Choking in children aged 1 year or older

If your child starts coughing all of a sudden and is not ill, there's a good chance that they're choking.

Immediate action required: Call 999 or 112 immediately if:

  • your child is not conscious or is unresponsive

Ask older children, 'Are you choking? Can you cough, speak or breathe?' If they are unable to cough, speak, breathe, cry, they may be choking.

If your child is conscious but they are not coughing effectively, you'll need to deliver first aid.

There is different advice for choking in babies under 1 year

Step 1 - cough it out

If your child is coughing effectively, simply encourage them to cough.

If that doesn't work, you may need to try slap it out.

Step 2 - slap it out

Stand behind your child. Support them in a forward-leaning position.

Choking first aid support child
Support the child

Give up to 5 blows to the back between the shoulder blades.

Choking first aid slap on back
Slap on back

If this does not dislodge the object, you will need to try and squeeze the object out.

Step 3 - squeeze it out

Stand or kneel behind the child.

Give 5 abdominal thrusts (this is commonly known as the Heimlich manoeuvre).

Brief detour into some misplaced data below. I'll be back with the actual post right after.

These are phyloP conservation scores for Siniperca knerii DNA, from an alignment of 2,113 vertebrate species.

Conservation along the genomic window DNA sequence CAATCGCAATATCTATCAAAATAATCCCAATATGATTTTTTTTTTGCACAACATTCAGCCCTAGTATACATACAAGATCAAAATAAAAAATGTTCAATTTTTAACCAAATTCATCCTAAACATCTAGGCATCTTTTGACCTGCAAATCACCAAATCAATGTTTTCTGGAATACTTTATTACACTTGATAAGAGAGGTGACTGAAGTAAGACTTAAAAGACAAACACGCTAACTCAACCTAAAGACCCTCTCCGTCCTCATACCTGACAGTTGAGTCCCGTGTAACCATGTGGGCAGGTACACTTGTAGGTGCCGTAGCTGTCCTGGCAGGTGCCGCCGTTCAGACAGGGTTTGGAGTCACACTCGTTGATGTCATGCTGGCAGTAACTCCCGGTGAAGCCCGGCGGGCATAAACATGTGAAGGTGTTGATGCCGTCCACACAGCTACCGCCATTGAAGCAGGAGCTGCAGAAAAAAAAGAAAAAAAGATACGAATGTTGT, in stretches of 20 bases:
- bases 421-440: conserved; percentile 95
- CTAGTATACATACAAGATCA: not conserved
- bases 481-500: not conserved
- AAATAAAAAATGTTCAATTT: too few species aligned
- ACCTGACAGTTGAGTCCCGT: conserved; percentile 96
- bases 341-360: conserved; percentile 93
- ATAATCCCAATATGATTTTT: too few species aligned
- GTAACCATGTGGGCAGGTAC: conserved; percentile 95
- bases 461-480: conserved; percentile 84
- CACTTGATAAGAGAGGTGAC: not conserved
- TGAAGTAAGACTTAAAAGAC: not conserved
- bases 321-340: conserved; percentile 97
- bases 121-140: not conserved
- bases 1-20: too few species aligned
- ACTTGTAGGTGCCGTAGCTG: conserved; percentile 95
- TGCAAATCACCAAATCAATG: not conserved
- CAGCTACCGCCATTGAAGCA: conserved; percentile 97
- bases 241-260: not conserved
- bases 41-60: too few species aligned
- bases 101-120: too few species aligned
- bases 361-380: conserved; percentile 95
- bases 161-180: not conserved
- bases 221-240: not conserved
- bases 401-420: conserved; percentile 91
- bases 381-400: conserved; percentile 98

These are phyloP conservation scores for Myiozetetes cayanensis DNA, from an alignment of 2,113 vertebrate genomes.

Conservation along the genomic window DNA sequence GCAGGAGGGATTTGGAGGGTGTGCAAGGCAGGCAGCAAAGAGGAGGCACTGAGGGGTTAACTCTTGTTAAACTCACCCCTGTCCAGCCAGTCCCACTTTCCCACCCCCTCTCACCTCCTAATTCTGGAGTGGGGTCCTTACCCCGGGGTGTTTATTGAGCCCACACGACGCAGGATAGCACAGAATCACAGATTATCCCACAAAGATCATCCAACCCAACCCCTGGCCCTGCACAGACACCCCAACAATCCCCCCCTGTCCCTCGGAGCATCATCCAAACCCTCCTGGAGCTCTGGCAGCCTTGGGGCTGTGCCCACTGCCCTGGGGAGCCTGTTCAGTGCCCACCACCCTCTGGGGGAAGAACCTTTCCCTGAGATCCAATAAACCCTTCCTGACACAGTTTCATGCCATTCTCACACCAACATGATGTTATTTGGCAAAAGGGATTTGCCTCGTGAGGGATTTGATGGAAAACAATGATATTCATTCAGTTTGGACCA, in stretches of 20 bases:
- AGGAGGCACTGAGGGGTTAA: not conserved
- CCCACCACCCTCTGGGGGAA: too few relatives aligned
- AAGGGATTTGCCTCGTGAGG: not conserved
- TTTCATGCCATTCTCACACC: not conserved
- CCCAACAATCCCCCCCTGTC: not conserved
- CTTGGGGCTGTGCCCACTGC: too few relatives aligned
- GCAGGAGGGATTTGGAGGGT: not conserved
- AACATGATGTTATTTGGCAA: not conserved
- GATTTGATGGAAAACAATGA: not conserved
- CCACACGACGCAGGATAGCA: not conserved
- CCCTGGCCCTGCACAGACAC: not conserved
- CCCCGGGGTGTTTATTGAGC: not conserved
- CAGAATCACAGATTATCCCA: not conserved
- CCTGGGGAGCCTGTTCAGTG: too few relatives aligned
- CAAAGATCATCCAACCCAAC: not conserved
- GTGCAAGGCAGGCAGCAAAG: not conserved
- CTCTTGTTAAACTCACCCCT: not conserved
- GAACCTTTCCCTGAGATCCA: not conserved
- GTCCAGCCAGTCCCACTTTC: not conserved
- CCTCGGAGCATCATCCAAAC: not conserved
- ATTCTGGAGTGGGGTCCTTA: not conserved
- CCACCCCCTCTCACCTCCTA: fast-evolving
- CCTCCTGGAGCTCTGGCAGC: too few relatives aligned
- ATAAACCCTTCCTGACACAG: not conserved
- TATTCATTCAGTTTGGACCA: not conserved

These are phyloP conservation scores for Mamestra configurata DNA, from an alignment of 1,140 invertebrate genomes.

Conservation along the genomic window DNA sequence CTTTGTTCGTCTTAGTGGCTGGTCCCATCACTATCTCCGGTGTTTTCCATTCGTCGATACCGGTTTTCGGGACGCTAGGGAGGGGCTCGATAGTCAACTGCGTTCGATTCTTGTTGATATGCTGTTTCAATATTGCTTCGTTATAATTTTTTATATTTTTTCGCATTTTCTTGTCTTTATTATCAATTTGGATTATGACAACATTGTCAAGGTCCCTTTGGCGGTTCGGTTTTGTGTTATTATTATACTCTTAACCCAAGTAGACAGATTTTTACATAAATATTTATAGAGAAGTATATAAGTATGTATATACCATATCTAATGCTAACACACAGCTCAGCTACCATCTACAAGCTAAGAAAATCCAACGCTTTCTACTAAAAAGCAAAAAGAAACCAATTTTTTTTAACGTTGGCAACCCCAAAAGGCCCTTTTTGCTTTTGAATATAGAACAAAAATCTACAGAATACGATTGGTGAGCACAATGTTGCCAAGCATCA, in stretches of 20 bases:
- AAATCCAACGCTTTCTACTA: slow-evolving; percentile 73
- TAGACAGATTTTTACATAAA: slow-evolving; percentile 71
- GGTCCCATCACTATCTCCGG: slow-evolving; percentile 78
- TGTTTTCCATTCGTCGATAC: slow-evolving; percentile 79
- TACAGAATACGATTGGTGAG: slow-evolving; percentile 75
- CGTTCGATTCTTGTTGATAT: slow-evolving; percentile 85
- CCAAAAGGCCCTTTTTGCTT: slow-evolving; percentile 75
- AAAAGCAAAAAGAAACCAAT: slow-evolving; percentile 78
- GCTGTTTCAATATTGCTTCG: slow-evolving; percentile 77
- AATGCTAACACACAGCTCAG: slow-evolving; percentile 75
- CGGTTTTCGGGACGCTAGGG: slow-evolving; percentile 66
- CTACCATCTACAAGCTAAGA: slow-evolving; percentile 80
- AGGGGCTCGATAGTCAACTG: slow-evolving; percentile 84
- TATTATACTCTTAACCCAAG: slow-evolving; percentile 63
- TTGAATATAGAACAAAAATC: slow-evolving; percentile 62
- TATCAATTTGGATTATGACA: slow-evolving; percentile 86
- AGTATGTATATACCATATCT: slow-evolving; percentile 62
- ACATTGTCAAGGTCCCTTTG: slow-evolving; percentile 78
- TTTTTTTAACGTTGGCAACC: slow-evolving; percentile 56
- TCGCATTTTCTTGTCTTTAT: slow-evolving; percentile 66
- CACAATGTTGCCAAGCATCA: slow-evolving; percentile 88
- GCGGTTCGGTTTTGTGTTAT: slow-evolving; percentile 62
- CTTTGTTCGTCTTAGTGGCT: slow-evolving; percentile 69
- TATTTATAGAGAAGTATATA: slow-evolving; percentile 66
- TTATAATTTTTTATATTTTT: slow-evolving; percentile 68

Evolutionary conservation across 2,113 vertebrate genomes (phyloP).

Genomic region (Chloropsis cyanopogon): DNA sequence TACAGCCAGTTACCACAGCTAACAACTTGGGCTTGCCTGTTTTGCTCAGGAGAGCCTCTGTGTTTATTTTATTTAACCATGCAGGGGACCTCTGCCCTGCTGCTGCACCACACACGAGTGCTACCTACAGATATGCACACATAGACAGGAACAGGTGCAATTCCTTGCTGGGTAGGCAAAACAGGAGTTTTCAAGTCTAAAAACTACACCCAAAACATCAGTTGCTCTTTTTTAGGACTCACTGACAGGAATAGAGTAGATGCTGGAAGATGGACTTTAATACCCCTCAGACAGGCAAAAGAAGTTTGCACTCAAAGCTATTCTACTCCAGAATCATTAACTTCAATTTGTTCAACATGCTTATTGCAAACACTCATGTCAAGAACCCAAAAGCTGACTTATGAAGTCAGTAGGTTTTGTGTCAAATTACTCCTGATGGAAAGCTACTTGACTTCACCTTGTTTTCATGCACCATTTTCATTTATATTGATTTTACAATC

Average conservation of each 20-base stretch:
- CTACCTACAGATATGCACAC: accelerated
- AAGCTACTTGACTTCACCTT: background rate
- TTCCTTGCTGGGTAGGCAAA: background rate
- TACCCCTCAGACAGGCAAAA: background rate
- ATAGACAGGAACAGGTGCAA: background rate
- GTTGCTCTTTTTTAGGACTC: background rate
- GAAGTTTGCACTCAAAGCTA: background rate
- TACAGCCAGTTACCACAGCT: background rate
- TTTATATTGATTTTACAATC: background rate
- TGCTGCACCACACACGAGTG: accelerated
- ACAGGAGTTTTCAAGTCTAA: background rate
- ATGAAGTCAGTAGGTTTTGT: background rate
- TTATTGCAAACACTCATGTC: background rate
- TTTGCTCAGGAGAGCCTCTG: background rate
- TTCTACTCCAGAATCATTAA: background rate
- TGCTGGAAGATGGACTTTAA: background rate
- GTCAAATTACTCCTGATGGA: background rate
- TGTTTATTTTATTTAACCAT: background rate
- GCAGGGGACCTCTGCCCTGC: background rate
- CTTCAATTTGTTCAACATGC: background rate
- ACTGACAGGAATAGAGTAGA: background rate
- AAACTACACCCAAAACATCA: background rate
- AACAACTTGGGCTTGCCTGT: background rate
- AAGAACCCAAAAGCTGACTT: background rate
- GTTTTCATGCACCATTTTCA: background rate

Choking first aid child chest thrust
Child abdominal thrusts

Clench your fist and place it between the naval and the ribs.

Grasp this hand with your other hand and pull sharply inwards and upwards (scooping motion).

Do not apply pressure to the ribs as this may cause damage.


If your child is still choking, call 999 or 112, if you have not already done so

Step 4 - call 999 or 112

Keep doing 5 back blows and 5 abdominal thrusts. Do this until the object pops out, the ambulance arrives or your child is unresponsive.


If your child becomes unresponsive, you will need to begin CPR (cardio pulmonary resuscitation). Learn how to give CPR to your child.

The emergency phone operator will also guide you through how to give CPR.

If during CPR you see the object, remove it with your fingers. Do not place your fingers into your child's mouth if you cannot see the object.

If the object does come out, you should still get medical help afterwards. This is in case part of the object remains or your child has had an injury during the procedure.

First aid training

St John Ambulance provides information and courses about what to do if a baby or small child is choking.

You can get training in how to give basic first aid to babies and children.

Organisations that offer this include:

Page last reviewed: 16 May 2019
Next review due: 16 May 2022